Report: Big 10 votes to cancel fall college football season, other Power Five conferences on brink

There must be a long unpronounceable German word that describes the feeling of being shocked by something you believed was inevitable.

The commissioners of the Power Five conferences reportedly held an emergency meeting last night, spurred by reports that the Big 10 was about to pull the plug. The Big 10 apparently wanted to gauge whether other conferences would follow their lead or go their own way. There’s a potential prisoner’s dilemma here, after all: If the Big 10 bows out, players in that conference who desperately want to be on the field this fall could request transfers to schools in conferences that do intend to play. Even if those transfers can’t happen in time for the start of the season, the hard feelings engendered among Big 10 stars who were deprived of a chance to compete this year might trigger a wave of transfers next season.

You would think, then, that if the Power Five were about to take this leap, they’d feel obliged to do it together. But that’s not what happened, per Dan Patrick’s sources. The Big 10 is out and the PAC-12 is reportedly set to follow suit tomorrow. But the ACC, Big 12, and SEC? Undecided as of now.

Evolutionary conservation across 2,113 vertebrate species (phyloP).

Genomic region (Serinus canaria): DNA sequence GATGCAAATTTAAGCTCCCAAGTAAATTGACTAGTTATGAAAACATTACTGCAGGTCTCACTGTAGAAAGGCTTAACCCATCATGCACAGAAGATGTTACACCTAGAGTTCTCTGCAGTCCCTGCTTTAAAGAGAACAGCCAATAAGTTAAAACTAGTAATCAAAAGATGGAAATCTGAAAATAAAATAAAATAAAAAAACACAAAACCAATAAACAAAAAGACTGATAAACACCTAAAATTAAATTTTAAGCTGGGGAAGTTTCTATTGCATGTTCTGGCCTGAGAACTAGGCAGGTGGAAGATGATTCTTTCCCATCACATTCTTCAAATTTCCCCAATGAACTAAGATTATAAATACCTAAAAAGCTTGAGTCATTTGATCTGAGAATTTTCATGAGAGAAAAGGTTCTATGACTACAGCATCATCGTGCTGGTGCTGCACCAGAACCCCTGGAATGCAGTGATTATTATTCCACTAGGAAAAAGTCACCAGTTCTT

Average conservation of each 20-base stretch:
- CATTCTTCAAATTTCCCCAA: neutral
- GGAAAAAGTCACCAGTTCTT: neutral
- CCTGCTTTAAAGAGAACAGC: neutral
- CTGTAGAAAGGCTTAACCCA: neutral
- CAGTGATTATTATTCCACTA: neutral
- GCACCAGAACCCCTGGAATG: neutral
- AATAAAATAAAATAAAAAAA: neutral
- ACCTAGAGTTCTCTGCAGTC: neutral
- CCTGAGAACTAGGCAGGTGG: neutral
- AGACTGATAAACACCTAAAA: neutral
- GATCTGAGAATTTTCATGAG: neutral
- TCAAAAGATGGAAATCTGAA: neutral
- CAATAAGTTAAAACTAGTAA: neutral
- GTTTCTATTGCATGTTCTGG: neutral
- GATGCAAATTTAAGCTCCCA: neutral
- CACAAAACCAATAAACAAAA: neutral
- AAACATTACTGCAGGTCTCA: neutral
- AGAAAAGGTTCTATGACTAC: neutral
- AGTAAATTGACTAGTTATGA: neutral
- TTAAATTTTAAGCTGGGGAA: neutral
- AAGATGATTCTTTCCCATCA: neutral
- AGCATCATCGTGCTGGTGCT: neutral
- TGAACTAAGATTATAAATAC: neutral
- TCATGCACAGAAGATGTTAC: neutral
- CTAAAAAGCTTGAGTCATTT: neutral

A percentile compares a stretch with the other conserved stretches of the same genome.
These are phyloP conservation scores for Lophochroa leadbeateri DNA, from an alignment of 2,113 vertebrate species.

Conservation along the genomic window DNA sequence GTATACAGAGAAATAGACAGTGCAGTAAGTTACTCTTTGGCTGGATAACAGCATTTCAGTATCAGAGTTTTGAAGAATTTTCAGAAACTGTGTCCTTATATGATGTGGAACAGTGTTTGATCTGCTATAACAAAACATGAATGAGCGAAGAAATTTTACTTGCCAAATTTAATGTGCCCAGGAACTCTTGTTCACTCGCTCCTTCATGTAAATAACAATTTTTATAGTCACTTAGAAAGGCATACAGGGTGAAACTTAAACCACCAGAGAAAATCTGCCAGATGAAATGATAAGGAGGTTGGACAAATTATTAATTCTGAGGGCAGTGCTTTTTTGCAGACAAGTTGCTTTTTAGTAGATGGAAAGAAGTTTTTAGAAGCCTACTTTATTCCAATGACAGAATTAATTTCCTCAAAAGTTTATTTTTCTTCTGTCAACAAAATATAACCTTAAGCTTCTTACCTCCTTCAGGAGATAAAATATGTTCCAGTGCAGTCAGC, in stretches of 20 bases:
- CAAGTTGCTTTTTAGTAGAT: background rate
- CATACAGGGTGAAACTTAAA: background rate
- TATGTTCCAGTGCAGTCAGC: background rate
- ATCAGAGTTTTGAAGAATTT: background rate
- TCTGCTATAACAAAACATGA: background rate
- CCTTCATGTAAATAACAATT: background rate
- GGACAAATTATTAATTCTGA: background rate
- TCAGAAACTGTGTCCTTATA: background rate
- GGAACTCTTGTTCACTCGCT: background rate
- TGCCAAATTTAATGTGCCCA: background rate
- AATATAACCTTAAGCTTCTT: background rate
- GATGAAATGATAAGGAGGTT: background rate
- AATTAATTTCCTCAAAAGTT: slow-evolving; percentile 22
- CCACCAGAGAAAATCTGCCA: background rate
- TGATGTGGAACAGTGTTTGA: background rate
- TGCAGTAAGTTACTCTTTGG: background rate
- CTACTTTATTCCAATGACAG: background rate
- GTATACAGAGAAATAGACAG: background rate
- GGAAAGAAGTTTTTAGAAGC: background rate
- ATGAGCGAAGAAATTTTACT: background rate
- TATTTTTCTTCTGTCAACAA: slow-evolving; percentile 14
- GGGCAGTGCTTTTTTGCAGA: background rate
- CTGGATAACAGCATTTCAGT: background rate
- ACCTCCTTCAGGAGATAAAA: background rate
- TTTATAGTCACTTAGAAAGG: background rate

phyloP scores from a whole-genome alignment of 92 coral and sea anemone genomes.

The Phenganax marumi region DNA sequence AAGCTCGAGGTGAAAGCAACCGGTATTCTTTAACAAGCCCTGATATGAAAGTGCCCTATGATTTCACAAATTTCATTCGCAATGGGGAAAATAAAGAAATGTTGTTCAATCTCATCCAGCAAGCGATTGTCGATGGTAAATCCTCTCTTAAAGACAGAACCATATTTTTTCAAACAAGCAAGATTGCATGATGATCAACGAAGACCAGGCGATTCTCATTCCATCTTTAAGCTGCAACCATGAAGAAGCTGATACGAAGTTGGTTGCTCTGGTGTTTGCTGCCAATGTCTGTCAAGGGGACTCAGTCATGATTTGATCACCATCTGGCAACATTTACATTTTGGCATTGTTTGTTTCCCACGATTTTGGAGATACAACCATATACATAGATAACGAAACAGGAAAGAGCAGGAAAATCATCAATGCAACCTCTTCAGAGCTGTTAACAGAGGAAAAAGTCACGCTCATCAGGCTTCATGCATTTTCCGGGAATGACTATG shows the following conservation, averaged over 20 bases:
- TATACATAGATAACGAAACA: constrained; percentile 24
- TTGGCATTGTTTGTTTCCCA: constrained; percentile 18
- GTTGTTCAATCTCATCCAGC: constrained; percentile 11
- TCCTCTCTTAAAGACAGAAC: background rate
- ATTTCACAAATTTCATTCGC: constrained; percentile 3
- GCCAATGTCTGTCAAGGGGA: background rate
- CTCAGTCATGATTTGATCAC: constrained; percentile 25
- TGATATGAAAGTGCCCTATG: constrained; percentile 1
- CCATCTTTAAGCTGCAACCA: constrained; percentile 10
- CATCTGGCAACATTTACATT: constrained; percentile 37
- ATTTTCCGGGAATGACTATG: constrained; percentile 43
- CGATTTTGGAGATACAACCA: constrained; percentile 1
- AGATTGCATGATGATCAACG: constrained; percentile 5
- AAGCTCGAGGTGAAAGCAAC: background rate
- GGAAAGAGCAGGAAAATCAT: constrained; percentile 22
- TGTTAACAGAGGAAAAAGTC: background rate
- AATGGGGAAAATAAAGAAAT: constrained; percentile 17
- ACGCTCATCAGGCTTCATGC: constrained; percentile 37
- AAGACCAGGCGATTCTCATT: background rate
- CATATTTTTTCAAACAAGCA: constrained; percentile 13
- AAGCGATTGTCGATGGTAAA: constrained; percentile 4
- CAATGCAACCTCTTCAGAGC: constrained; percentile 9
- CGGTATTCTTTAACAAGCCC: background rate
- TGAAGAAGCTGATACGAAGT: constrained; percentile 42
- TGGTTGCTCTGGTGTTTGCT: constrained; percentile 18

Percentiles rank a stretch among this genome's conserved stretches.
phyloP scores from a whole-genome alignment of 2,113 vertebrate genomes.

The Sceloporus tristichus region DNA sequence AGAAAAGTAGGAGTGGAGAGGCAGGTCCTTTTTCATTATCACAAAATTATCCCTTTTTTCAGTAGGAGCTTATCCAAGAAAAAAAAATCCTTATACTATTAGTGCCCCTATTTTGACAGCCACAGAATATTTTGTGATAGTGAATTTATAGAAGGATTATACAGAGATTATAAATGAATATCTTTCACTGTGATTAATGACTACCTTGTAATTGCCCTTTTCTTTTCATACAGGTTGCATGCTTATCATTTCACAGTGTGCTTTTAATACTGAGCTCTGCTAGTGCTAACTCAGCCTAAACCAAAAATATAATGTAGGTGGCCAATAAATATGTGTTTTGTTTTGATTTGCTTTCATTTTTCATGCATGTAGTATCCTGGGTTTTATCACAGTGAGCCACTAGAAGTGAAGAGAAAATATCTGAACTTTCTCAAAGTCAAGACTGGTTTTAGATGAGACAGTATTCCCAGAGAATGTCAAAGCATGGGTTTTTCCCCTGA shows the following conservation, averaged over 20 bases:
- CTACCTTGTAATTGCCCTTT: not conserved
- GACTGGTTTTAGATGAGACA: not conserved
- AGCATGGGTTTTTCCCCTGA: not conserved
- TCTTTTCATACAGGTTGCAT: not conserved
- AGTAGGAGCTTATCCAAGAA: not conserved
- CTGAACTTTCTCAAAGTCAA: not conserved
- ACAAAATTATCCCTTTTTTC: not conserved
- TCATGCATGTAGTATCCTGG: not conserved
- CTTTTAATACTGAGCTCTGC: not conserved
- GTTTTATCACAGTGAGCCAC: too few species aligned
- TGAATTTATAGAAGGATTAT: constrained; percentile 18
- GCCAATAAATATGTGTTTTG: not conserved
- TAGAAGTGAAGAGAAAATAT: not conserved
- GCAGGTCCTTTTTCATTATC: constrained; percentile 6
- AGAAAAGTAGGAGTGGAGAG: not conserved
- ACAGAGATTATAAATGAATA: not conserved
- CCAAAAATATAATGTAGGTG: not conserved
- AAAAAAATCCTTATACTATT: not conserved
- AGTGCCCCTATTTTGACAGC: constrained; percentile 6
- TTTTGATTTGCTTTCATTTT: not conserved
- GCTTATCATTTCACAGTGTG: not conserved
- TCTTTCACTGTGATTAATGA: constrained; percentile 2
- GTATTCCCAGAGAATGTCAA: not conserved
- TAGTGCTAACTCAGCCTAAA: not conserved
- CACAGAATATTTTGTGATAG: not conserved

Reportedly the vote among Big 10 presidents was 12-2 against playing in the fall, with only Nebraska and Iowa dissenting. “Well, at least Michigan won’t lose to OSU this year,” said a Twitter pal.

Don’t be so sure, though. Some people involved don’t want the season canceled, just moved to the spring so that it doesn’t coincide with an unexpected “second wave” of COVID this fall:

Sources told ESPN that a vast majority of Big Ten presidents have indicated that they would vote to postpone football season, hopefully to the spring. A Big Ten official confirmed to ESPN that no official vote took place during Saturday’s meeting…

A Group of 5 athletic director told ESPN: “I don’t know why we are trying to push to play in the fall. It’s always made more sense to me to just play in the spring.”

Nonzero chance that we get to watch Harbaugh and the Wolverines lose by five touchdowns to OSU in May next year instead of November.

“Nobody wanted to be the first to do it,” said one coach to ESPN of wanting to postpone the season, “and now nobody will want to be the last.” The conference that got the ball rolling was the Mid-American, which pulled the plug on Saturday. They’re a smaller conference that makes big bucks from playing a few games against Power Five opponents — but because the Power Five is sticking to all-conference schedules this year, that payday was off the table. Emboldened by the Mid-American’s move, the Big 10 immediately paused all-pads football practices and began chatting about postponing the season altogether. Now we’re on the brink of having two of the Power Five bow out (assuming you still consider the PAC-12 a “power” conference).